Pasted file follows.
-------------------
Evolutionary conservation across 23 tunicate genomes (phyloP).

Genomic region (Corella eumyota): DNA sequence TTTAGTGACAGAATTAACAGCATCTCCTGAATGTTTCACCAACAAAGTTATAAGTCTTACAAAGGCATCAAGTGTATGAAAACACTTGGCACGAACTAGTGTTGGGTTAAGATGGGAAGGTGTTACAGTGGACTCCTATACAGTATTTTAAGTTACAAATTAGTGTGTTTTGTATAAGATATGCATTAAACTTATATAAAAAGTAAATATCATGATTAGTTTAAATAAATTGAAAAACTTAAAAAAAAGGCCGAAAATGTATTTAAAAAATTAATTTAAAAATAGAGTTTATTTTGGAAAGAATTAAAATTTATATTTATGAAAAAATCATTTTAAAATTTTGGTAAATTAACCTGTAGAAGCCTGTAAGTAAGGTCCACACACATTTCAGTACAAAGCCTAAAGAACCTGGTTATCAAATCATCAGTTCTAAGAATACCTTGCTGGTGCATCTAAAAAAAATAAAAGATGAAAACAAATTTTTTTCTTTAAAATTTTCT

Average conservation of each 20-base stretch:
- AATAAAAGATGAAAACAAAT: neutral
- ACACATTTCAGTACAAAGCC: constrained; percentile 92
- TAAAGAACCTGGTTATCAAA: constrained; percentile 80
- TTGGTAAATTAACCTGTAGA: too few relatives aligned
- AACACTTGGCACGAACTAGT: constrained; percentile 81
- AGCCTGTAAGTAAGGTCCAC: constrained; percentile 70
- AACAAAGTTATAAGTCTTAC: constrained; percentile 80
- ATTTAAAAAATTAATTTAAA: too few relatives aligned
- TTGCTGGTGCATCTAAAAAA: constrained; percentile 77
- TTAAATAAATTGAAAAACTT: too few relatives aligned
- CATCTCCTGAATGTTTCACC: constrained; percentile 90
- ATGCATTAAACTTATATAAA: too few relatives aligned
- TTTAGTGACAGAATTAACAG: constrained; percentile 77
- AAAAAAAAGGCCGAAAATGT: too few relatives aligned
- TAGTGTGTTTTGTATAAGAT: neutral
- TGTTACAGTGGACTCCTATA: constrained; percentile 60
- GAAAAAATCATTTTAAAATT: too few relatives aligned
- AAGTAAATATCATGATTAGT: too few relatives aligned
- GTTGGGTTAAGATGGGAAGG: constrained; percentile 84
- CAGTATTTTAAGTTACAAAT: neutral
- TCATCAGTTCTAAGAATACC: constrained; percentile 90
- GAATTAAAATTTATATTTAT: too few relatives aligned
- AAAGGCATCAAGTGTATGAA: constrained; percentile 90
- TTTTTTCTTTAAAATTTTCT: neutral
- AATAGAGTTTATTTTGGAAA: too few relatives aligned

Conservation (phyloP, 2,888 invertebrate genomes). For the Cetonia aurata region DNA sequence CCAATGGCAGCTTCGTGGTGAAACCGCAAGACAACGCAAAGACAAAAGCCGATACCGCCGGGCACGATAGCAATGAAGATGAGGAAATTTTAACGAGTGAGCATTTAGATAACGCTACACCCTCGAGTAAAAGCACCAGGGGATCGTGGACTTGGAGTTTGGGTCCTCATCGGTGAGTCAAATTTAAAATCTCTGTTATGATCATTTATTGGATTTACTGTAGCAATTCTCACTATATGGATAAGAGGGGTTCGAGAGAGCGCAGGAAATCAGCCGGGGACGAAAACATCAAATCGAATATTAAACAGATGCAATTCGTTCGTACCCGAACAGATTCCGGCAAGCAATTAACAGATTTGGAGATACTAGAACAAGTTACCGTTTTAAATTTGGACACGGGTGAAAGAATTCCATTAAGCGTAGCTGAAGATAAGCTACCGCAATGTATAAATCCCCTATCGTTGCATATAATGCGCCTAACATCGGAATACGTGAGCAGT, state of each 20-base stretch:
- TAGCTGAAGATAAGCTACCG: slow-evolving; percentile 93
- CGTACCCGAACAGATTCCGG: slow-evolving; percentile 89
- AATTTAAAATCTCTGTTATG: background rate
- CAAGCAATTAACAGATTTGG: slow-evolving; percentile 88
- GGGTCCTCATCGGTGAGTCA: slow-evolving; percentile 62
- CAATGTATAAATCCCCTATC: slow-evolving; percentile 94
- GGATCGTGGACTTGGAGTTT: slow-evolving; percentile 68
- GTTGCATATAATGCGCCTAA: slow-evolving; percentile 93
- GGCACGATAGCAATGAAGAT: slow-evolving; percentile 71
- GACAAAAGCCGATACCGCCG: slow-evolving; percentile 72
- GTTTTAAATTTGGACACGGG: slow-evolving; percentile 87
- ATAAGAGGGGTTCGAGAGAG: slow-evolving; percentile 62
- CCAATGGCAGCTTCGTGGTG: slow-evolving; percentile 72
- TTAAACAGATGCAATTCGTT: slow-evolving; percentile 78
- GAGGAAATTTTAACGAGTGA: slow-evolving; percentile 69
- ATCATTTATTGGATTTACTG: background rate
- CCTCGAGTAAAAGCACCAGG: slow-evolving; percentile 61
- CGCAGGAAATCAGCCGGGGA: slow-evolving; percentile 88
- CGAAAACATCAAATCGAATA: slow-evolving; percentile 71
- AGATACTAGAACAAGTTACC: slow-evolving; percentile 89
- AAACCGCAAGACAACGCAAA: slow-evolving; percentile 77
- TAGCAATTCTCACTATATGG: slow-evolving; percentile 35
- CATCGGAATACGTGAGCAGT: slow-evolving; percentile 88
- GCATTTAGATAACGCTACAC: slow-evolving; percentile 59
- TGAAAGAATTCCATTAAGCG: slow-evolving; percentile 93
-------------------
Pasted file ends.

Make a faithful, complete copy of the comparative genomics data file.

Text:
Evolutionary conservation across 23 tunicate genomes (phyloP).

Genomic region (Corella eumyota): DNA sequence TTTAGTGACAGAATTAACAGCATCTCCTGAATGTTTCACCAACAAAGTTATAAGTCTTACAAAGGCATCAAGTGTATGAAAACACTTGGCACGAACTAGTGTTGGGTTAAGATGGGAAGGTGTTACAGTGGACTCCTATACAGTATTTTAAGTTACAAATTAGTGTGTTTTGTATAAGATATGCATTAAACTTATATAAAAAGTAAATATCATGATTAGTTTAAATAAATTGAAAAACTTAAAAAAAAGGCCGAAAATGTATTTAAAAAATTAATTTAAAAATAGAGTTTATTTTGGAAAGAATTAAAATTTATATTTATGAAAAAATCATTTTAAAATTTTGGTAAATTAACCTGTAGAAGCCTGTAAGTAAGGTCCACACACATTTCAGTACAAAGCCTAAAGAACCTGGTTATCAAATCATCAGTTCTAAGAATACCTTGCTGGTGCATCTAAAAAAAATAAAAGATGAAAACAAATTTTTTTCTTTAAAATTTTCT

Average conservation of each 20-base stretch:
- AATAAAAGATGAAAACAAAT: neutral
- ACACATTTCAGTACAAAGCC: constrained; percentile 92
- TAAAGAACCTGGTTATCAAA: constrained; percentile 80
- TTGGTAAATTAACCTGTAGA: too few relatives aligned
- AACACTTGGCACGAACTAGT: constrained; percentile 81
- AGCCTGTAAGTAAGGTCCAC: constrained; percentile 70
- AACAAAGTTATAAGTCTTAC: constrained; percentile 80
- ATTTAAAAAATTAATTTAAA: too few relatives aligned
- TTGCTGGTGCATCTAAAAAA: constrained; percentile 77
- TTAAATAAATTGAAAAACTT: too few relatives aligned
- CATCTCCTGAATGTTTCACC: constrained; percentile 90
- ATGCATTAAACTTATATAAA: too few relatives aligned
- TTTAGTGACAGAATTAACAG: constrained; percentile 77
- AAAAAAAAGGCCGAAAATGT: too few relatives aligned
- TAGTGTGTTTTGTATAAGAT: neutral
- TGTTACAGTGGACTCCTATA: constrained; percentile 60
- GAAAAAATCATTTTAAAATT: too few relatives aligned
- AAGTAAATATCATGATTAGT: too few relatives aligned
- GTTGGGTTAAGATGGGAAGG: constrained; percentile 84
- CAGTATTTTAAGTTACAAAT: neutral
- TCATCAGTTCTAAGAATACC: constrained; percentile 90
- GAATTAAAATTTATATTTAT: too few relatives aligned
- AAAGGCATCAAGTGTATGAA: constrained; percentile 90
- TTTTTTCTTTAAAATTTTCT: neutral
- AATAGAGTTTATTTTGGAAA: too few relatives aligned

Conservation (phyloP, 2,888 invertebrate genomes). For the Cetonia aurata region DNA sequence CCAATGGCAGCTTCGTGGTGAAACCGCAAGACAACGCAAAGACAAAAGCCGATACCGCCGGGCACGATAGCAATGAAGATGAGGAAATTTTAACGAGTGAGCATTTAGATAACGCTACACCCTCGAGTAAAAGCACCAGGGGATCGTGGACTTGGAGTTTGGGTCCTCATCGGTGAGTCAAATTTAAAATCTCTGTTATGATCATTTATTGGATTTACTGTAGCAATTCTCACTATATGGATAAGAGGGGTTCGAGAGAGCGCAGGAAATCAGCCGGGGACGAAAACATCAAATCGAATATTAAACAGATGCAATTCGTTCGTACCCGAACAGATTCCGGCAAGCAATTAACAGATTTGGAGATACTAGAACAAGTTACCGTTTTAAATTTGGACACGGGTGAAAGAATTCCATTAAGCGTAGCTGAAGATAAGCTACCGCAATGTATAAATCCCCTATCGTTGCATATAATGCGCCTAACATCGGAATACGTGAGCAGT, state of each 20-base stretch:
- TAGCTGAAGATAAGCTACCG: slow-evolving; percentile 93
- CGTACCCGAACAGATTCCGG: slow-evolving; percentile 89
- AATTTAAAATCTCTGTTATG: background rate
- CAAGCAATTAACAGATTTGG: slow-evolving; percentile 88
- GGGTCCTCATCGGTGAGTCA: slow-evolving; percentile 62
- CAATGTATAAATCCCCTATC: slow-evolving; percentile 94
- GGATCGTGGACTTGGAGTTT: slow-evolving; percentile 68
- GTTGCATATAATGCGCCTAA: slow-evolving; percentile 93
- GGCACGATAGCAATGAAGAT: slow-evolving; percentile 71
- GACAAAAGCCGATACCGCCG: slow-evolving; percentile 72
- GTTTTAAATTTGGACACGGG: slow-evolving; percentile 87
- ATAAGAGGGGTTCGAGAGAG: slow-evolving; percentile 62
- CCAATGGCAGCTTCGTGGTG: slow-evolving; percentile 72
- TTAAACAGATGCAATTCGTT: slow-evolving; percentile 78
- GAGGAAATTTTAACGAGTGA: slow-evolving; percentile 69
- ATCATTTATTGGATTTACTG: background rate
- CCTCGAGTAAAAGCACCAGG: slow-evolving; percentile 61
- CGCAGGAAATCAGCCGGGGA: slow-evolving; percentile 88
- CGAAAACATCAAATCGAATA: slow-evolving; percentile 71
- AGATACTAGAACAAGTTACC: slow-evolving; percentile 89
- AAACCGCAAGACAACGCAAA: slow-evolving; percentile 77
- TAGCAATTCTCACTATATGG: slow-evolving; percentile 35
- CATCGGAATACGTGAGCAGT: slow-evolving; percentile 88
- GCATTTAGATAACGCTACAC: slow-evolving; percentile 59
- TGAAAGAATTCCATTAAGCG: slow-evolving; percentile 93